When reviewing a question in the close review queue, it is not obvious what happened after the first close vote or flag that was starting the closing process.
Is there a way to find the time of this event?
With that time known, one could look at the time of edits and comments to find out what is newer, but I do not think that is enough.
I think this information is so useful that it makes sense to indicate the new part by using a highlighting background color.
One could argue that the post should be judged as it exists now, independent of the history.
While that's true on the philosophical level, I disagree on the practical level:
For example, when knowing what's new, it can be very easy to tell whether there is a remote chance that much has changed.
As a contrived example, think of a post flagged for closing because it was a rant in some way. If I see that the updates after flagging it where mainly rude comments of the OP, I do not start too think about whether the additions could still have improved the post so much that I do not want to vote for close.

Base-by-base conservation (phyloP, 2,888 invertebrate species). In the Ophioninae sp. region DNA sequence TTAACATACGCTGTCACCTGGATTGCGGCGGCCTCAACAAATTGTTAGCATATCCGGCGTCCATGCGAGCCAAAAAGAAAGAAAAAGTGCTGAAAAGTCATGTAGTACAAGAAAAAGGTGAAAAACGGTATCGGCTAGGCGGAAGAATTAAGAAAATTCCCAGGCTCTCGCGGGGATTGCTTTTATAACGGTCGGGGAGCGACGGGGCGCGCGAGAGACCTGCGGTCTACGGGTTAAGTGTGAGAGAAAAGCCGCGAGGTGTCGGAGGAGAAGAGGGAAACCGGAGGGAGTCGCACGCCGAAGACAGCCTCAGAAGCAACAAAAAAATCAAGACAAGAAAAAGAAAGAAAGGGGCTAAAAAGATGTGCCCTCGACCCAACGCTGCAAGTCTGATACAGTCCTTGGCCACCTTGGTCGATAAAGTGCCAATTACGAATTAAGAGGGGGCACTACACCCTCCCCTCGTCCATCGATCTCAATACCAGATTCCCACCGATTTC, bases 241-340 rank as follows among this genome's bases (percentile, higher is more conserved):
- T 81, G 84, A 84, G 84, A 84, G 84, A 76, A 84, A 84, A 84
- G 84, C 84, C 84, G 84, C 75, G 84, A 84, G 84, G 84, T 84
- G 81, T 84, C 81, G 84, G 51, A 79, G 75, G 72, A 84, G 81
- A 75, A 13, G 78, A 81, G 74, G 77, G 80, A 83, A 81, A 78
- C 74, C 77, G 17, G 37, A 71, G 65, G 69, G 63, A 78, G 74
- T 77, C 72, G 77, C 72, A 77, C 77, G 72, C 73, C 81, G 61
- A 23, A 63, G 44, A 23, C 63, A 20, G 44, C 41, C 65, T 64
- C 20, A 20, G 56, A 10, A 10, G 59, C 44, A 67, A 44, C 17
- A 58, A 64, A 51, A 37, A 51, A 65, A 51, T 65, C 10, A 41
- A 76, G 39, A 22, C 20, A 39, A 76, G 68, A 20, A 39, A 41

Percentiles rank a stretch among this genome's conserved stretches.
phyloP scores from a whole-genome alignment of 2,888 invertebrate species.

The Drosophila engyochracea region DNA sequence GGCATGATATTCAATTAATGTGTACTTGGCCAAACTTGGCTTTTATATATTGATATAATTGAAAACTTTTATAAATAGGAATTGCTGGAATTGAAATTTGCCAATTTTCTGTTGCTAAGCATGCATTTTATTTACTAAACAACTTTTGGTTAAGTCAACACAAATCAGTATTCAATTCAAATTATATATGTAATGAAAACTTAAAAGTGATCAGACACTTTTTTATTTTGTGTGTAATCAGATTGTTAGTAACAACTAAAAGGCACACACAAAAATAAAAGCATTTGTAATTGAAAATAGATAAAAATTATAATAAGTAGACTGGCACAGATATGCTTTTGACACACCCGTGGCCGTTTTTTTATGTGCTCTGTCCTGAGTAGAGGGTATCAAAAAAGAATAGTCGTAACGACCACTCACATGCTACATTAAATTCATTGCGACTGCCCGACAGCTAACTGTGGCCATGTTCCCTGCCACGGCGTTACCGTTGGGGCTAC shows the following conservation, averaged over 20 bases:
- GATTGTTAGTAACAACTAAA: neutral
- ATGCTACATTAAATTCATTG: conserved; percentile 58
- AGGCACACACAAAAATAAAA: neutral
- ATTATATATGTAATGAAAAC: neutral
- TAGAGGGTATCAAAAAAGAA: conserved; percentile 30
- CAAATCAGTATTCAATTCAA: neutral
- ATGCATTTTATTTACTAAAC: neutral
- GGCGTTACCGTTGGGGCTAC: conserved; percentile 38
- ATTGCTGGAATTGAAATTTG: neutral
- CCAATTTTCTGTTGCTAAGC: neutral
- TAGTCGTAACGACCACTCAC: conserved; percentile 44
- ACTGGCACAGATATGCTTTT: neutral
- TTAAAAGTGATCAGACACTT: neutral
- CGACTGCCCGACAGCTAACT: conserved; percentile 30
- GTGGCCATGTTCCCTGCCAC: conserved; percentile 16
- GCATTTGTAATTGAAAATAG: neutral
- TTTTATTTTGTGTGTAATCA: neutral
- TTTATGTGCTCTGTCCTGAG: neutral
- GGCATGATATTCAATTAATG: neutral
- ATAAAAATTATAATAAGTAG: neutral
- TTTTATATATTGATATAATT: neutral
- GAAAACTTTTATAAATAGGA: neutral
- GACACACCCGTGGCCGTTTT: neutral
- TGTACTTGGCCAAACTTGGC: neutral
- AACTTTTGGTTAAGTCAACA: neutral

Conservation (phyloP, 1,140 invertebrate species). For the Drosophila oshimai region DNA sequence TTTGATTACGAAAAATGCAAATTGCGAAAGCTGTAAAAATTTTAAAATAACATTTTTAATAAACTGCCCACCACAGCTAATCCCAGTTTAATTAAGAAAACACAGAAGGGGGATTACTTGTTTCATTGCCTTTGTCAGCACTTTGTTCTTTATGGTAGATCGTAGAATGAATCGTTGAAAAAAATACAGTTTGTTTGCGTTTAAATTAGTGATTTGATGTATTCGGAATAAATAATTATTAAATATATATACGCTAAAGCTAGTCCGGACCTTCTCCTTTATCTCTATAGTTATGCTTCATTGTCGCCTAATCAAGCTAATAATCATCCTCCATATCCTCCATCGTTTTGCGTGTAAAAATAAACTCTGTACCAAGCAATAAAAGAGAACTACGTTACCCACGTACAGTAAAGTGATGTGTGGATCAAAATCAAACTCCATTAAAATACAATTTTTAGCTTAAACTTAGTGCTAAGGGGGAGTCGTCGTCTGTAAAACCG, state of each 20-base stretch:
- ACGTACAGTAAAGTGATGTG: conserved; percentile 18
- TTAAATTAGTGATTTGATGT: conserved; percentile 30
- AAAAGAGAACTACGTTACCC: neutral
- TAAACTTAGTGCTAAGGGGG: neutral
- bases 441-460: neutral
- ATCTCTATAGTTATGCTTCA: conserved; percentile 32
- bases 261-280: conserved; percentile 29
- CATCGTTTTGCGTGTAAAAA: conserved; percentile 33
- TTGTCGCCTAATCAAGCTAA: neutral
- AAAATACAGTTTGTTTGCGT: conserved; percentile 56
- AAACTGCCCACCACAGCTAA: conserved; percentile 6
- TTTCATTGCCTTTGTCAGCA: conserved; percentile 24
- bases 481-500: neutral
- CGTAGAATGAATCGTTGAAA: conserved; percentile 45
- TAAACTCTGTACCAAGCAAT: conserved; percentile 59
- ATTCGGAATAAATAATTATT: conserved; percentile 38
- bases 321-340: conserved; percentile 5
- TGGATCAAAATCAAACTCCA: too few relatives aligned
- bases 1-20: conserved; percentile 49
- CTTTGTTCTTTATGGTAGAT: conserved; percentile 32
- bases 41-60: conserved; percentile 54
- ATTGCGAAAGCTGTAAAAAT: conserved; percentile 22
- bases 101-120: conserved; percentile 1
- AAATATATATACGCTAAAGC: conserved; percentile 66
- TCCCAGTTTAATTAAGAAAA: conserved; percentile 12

Or, less contrived, think of a post where I see that the new comments obviously show that the OP learned and understood what was wrong an caused the flag. That alone is almost a reason to not vote for closing.
One drawback of not seeing what's new is that one needs to be overly cautious with agreeing to close when it's not obvious what the original problem was. Which is often the case. It may be not obvious because the reason is no longer there, as result of an edit, or of sorting it out in comments.
I think the same applies to other reviews too, but the close queue is certainly a good example.
Is there some feature that could help that I'm missing?
Would it make sense to implement some degree of support for this? Maybe highlighting new posts, or the boundary between old and new, while not doing anything about edits, or mark the boundary in the list of edits only?